NBN dumps bush broadband price hike
THE National Broadband Network has backflipped on plans to jack up the cost of bush broadband, backing away from comments made by its chief financial officer just yesterday.
Australia's regional broadband users were to be slugged more than 40 per cent extra to access the NBN than their city peers under price changes confirmed in the Senate.
But the company suddenly took the price rise "off the table" today, a spokesman said, as it reported its end of year financial results, and pledged to maintain pricing for fixed wireless services under a new review.
NBN Co chief financial officer Stephen Rue revealed the bush broadband price gap in the NBN Joint Standing Committee in Canberra yesterday, confirming fixed wireless broadband users would be charged a wholesale fee of $65 to access a 50 megabit per second service.
By comparison, NBN users in the city would be charged a wholesale fee of just $45 to receive the same broadband speed - paying 44 per cent less than their regional peers.
Mr Rue defended the price gulf, saying internet providers might not pass on the additional charge.
"What the (retail service provider) then chooses to on charge to the end user, that is a matter I can't comment on," Mr Rue told the Committee.
But he backed away from the comments today, announcing that "following industry consultation" NBN Co would issue "new fixed wireless discount bundles" next week that kept the price of fixed wireless connections on parity with prices for city broadband services.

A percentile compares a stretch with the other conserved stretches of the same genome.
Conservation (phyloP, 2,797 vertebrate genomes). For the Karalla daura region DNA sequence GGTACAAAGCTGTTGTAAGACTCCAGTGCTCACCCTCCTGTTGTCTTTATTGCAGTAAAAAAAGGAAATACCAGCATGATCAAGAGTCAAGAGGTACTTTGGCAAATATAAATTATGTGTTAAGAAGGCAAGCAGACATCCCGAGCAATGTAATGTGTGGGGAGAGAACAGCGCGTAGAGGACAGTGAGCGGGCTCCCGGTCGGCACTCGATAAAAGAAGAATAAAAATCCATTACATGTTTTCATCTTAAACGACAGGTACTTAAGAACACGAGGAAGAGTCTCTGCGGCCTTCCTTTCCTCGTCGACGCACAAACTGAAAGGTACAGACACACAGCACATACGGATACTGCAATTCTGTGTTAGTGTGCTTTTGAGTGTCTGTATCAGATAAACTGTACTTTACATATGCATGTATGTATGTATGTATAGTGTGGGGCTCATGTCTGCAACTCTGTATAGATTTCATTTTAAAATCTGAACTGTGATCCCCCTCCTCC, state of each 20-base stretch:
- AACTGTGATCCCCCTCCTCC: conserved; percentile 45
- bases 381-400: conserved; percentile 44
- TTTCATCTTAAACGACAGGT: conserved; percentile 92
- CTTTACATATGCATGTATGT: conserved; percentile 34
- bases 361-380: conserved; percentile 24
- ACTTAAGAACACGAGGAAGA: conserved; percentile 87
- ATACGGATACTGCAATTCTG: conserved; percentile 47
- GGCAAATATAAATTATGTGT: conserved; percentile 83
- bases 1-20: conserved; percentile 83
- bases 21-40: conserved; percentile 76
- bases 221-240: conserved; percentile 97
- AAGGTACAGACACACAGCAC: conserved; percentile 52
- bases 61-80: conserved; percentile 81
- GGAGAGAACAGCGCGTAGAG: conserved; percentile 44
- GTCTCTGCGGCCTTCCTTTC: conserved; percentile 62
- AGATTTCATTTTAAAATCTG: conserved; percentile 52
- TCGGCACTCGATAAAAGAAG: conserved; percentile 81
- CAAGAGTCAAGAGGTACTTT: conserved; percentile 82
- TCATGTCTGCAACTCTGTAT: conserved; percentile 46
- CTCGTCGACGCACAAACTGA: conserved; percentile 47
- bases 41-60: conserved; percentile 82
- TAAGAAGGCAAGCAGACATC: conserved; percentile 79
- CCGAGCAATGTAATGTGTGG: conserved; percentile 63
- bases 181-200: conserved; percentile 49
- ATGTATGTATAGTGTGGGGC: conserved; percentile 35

Federal Shadow Minister for Communications Michelle Rowland said charging a higher price to regional NBN users would have been unfair.
"This is a very troubling development," she said. "The NBN was supposed to bridge the digital divide - not create a new one."
The price gap, first flagged back in June, had been designed to reflect the higher price of delivering fixed wireless broadband services.
But all NBN users are already being charged a monthly "broadband tax" to offset the higher costs.
The NBN Co's backflip came as the company revealed a loss of $4.1 billion for the last financial year, down from $4.24 billion the year before.
NBN Co also revealed 1.6 million premises had been declared "ready to connect" over the 12-month period, only eight per cent of homes had failed to be connected to the NBN on the first attempt, and average network congestion bandwidth congestion time had fallen.
Outgoing NBN Co chief executive Bill Morrow said the company was making "continued progress against our goal to complete the build by 2020," but said changes to customer service and halting the HFC broadband rollout had resulted in "some short-term delays in the build and activation schedule".